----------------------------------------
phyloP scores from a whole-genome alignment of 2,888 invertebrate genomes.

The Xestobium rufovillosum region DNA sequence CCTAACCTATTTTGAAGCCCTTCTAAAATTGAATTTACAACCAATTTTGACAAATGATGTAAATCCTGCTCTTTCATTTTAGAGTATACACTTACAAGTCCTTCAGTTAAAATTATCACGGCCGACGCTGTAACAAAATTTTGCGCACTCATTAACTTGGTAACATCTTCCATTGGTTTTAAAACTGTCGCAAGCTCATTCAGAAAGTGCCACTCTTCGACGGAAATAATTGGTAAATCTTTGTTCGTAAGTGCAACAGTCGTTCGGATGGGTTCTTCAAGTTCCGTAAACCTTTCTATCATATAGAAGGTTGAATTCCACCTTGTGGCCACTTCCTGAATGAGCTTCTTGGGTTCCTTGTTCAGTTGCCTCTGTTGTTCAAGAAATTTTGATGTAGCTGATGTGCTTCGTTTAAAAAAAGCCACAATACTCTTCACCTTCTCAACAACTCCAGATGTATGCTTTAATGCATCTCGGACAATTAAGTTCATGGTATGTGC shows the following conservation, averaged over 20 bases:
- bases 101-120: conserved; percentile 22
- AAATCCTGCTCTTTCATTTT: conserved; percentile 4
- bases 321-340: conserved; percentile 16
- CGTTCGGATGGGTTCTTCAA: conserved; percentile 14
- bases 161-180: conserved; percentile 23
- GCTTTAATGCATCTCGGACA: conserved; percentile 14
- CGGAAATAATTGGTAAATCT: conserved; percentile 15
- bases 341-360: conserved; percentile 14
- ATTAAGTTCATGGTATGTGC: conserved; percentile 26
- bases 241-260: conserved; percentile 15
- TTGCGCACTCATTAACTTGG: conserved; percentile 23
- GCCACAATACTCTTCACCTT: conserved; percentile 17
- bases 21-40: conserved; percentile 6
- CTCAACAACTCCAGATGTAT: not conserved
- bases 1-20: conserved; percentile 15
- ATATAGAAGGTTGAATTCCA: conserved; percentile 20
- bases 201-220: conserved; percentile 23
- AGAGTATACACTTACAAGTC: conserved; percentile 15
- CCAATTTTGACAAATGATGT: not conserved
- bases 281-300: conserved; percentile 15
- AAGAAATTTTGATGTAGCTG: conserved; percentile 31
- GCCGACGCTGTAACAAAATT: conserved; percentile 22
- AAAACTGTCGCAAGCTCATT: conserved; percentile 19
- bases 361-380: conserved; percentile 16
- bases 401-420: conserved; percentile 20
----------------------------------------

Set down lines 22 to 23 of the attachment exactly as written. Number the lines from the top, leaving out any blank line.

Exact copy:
- bases 281-300: conserved; percentile 15
- AAGAAATTTTGATGTAGCTG: conserved; percentile 31